• Supplementary Data

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Footnotes

  • Correction notice This article has been corrected since it published Online First. The second author's name has been amended.

  • Contributors MJB and CJP developed the initial research question and project protocol and then contributed to data analysis and preparation of the manuscript. AF assisted with data analysis and preparation of the manuscript. NJT contributed to data analysis and interpretation and manuscript preparation. All authors contributed to the writing and preparation and approval of the final manuscript. All authors had access to all of the study data and can take responsibility for data integrity and the accuracy of analyses. AF and CJP conducted the statistical analysis. MJB undertook primary drafting of the paper, and all authors contributed to significant redrafting. MJB is the guarantor of the paper.

  • Funding Vifor Pharma UK Ltd funded unrestricted access to the Hospital Episode Statistics (HES) data through Harvey Walsh Ltd.

  • Competing interests Manuscript was produced with the support of data accessed through HES and funded by Vifor International. MJB: Vifor International funded expenses and honoraria associated with analysis and manuscript preparation. CJP: Vifor International funded expenses and honoraria associated with analysis and manuscript preparation. MJB, NT and CJP have previously received consultancy fees from Vifor.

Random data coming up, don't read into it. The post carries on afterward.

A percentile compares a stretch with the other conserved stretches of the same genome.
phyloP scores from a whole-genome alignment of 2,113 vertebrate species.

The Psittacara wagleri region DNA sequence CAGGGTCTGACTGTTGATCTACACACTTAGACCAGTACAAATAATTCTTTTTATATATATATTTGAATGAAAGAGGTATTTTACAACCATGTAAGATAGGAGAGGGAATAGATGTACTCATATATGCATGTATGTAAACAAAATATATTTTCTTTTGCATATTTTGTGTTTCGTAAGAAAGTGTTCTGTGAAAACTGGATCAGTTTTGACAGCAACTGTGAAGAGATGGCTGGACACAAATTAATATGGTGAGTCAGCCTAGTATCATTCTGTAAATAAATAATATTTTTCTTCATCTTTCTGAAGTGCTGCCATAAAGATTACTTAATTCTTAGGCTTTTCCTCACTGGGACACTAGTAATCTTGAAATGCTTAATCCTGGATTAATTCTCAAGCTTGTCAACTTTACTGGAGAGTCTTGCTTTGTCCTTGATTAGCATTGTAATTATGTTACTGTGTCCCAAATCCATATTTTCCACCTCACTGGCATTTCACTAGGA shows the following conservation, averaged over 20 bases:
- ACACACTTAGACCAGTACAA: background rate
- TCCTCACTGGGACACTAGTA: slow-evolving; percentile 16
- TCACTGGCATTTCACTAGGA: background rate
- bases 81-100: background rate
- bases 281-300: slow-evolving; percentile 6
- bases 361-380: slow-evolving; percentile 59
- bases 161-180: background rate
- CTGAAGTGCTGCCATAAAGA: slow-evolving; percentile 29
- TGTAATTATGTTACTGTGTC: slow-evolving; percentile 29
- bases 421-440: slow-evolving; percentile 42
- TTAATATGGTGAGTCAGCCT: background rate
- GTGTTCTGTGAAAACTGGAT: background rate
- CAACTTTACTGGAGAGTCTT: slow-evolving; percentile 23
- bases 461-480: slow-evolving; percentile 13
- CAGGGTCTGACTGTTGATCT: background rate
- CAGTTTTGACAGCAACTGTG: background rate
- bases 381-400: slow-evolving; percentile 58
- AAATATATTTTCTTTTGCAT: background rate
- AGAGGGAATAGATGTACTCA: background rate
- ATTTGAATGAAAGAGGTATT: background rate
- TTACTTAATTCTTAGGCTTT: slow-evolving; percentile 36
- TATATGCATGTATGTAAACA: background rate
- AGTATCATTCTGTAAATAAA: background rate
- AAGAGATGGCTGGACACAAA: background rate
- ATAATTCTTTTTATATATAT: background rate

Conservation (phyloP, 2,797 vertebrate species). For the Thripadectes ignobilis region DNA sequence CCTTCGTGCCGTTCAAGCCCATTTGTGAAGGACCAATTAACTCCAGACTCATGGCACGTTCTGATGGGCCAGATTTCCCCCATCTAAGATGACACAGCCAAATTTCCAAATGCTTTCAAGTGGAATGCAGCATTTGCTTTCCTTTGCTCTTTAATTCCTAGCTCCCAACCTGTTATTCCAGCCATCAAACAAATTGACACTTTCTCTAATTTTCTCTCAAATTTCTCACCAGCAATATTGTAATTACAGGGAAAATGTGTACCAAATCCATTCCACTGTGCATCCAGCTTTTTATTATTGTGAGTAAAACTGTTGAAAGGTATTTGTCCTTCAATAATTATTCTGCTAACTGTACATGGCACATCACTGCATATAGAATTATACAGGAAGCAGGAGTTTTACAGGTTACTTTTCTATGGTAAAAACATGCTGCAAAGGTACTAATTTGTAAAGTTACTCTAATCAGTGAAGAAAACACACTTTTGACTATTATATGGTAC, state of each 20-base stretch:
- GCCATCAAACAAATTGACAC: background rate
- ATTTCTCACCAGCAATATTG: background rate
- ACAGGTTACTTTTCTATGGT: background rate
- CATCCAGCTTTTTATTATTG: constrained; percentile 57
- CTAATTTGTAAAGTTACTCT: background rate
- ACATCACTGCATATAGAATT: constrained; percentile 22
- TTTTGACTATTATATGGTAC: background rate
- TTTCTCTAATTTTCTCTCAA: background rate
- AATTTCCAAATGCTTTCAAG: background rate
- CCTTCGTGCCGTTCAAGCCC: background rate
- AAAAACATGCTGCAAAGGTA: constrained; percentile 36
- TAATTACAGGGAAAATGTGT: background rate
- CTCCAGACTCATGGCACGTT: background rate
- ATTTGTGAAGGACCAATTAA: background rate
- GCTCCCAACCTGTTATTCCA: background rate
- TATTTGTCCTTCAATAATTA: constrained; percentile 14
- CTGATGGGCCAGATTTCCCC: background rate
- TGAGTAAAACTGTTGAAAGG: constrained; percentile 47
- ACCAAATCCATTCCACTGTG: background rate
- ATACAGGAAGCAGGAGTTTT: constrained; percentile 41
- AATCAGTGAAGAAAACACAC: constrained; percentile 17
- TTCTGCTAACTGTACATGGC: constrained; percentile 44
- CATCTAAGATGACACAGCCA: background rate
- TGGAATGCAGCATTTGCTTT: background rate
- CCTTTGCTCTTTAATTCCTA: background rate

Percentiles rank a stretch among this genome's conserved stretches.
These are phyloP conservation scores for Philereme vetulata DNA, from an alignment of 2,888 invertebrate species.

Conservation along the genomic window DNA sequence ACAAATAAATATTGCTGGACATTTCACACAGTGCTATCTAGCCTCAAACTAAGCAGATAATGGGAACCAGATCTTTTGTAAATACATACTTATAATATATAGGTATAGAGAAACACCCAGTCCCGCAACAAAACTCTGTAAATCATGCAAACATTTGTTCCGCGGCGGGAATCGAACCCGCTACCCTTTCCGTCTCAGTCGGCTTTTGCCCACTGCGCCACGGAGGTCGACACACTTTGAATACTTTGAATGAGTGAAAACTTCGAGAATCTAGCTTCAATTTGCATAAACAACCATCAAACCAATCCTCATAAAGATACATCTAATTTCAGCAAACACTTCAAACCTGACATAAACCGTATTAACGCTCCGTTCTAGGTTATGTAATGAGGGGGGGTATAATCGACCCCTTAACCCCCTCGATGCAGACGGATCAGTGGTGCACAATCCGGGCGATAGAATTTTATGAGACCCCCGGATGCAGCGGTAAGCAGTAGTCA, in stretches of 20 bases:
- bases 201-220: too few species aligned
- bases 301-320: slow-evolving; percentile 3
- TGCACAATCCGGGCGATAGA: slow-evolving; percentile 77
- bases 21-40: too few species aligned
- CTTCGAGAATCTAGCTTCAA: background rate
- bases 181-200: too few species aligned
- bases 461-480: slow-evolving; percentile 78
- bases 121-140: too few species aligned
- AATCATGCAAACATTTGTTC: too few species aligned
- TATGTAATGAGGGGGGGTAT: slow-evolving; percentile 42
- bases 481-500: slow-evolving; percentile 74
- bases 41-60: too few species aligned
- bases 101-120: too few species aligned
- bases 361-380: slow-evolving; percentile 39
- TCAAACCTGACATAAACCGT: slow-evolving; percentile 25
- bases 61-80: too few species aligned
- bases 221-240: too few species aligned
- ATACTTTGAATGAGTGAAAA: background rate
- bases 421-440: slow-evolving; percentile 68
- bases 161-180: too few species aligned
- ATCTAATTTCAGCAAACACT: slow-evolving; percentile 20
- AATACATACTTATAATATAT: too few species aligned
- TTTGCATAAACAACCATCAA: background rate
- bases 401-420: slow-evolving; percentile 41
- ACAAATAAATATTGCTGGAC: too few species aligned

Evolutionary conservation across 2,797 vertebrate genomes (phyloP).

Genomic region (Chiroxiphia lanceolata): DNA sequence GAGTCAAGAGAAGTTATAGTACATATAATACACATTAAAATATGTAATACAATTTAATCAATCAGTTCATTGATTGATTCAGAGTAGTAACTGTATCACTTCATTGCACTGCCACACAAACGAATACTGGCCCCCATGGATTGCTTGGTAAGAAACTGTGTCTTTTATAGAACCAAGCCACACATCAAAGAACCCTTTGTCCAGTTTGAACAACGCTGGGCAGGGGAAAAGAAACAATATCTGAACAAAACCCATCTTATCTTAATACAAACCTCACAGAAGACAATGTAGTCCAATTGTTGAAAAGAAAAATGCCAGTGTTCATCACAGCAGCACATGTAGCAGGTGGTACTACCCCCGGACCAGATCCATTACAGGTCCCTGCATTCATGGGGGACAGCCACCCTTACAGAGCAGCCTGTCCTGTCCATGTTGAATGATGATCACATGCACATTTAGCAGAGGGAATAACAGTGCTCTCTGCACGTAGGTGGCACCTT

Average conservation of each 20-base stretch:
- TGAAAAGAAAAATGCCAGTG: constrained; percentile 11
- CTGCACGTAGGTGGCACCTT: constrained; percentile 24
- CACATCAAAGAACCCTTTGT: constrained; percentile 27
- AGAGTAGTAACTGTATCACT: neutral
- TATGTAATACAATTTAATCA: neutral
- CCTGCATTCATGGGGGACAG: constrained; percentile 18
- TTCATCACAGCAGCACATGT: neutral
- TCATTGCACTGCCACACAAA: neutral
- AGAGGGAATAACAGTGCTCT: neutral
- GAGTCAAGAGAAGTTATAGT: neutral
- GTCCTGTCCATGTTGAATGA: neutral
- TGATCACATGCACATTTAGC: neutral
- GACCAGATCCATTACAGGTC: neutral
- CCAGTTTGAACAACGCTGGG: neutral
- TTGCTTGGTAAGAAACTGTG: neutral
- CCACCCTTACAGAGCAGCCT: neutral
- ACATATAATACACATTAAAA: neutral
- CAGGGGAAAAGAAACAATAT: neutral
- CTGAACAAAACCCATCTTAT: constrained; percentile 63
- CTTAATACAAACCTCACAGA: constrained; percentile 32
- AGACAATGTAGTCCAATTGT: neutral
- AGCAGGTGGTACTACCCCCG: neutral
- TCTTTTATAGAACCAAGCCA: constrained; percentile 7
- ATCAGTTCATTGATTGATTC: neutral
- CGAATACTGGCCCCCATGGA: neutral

• Provenance and peer review Not commissioned; externally peer reviewed.

  • Supplemental material This content has been supplied by the author(s). It has not been vetted by BMJ Publishing Group Limited (BMJ) and may not have been peer-reviewed. Any opinions or recommendations discussed are solely those of the author(s) and are not endorsed by BMJ. BMJ disclaims all liability and responsibility arising from any reliance placed on the content. Where the content includes any translated material, BMJ does not warrant the accuracy and reliability of the translations (including but not limited to local regulations, clinical guidelines, terminology, drug names and drug dosages), and is not responsible for any error and/or omissions arising from translation and adaptation or otherwise.